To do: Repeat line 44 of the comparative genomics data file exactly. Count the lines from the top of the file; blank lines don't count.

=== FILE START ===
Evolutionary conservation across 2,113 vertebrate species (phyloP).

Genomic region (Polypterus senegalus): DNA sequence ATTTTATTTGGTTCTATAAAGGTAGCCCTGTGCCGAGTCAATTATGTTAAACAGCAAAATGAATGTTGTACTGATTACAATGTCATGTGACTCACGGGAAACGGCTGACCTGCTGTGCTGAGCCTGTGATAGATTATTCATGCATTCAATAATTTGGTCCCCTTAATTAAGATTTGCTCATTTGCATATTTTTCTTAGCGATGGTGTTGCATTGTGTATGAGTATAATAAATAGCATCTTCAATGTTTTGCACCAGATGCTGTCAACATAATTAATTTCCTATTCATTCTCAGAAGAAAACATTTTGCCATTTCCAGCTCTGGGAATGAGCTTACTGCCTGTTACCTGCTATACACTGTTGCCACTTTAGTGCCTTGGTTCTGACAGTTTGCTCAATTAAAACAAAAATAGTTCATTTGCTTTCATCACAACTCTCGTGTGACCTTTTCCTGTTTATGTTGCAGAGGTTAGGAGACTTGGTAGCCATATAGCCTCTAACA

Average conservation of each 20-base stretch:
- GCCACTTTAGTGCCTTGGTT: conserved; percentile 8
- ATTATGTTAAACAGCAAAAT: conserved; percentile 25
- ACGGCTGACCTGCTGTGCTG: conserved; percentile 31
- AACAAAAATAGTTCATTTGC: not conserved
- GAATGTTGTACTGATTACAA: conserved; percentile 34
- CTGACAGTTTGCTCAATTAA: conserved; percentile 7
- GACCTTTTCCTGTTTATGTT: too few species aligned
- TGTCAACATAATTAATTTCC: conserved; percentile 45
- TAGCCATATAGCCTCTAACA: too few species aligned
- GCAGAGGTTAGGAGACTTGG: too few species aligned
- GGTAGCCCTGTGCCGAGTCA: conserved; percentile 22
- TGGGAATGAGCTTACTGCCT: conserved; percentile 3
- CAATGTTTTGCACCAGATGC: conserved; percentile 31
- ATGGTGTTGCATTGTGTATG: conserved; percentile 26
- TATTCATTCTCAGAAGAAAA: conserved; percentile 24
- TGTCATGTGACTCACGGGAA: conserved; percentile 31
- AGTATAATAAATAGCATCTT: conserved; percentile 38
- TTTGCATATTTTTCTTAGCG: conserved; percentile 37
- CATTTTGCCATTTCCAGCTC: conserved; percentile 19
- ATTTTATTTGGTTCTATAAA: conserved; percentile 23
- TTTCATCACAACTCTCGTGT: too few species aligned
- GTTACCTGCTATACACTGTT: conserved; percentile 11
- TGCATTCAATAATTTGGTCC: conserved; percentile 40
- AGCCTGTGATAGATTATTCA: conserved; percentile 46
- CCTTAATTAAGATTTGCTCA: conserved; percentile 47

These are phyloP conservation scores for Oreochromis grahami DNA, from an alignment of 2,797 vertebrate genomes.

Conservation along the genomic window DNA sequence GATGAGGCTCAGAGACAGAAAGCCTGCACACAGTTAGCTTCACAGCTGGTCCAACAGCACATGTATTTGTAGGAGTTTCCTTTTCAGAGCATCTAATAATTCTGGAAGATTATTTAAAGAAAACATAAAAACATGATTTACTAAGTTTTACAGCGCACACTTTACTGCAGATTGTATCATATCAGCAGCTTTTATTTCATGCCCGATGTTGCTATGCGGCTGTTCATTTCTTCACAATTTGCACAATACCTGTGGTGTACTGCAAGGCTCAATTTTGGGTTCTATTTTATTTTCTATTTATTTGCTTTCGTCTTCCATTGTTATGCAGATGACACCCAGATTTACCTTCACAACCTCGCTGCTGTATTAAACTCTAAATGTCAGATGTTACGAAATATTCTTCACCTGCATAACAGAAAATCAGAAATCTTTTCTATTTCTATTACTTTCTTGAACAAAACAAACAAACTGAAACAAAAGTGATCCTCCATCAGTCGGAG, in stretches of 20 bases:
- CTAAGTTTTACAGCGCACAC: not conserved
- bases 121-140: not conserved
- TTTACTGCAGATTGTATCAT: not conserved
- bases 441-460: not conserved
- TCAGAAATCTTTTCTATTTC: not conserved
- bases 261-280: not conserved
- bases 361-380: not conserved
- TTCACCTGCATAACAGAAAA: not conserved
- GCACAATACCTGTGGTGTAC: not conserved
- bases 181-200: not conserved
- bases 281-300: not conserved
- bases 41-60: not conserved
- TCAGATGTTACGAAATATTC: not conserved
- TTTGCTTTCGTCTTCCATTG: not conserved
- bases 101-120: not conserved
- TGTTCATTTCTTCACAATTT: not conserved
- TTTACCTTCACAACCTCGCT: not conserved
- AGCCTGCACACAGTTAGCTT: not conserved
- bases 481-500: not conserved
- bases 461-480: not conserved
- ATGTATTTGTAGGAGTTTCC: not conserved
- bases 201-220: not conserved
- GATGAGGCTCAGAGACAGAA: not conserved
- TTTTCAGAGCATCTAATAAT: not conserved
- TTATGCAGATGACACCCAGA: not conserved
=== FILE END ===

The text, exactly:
- TTTGCTTTCGTCTTCCATTG: not conserved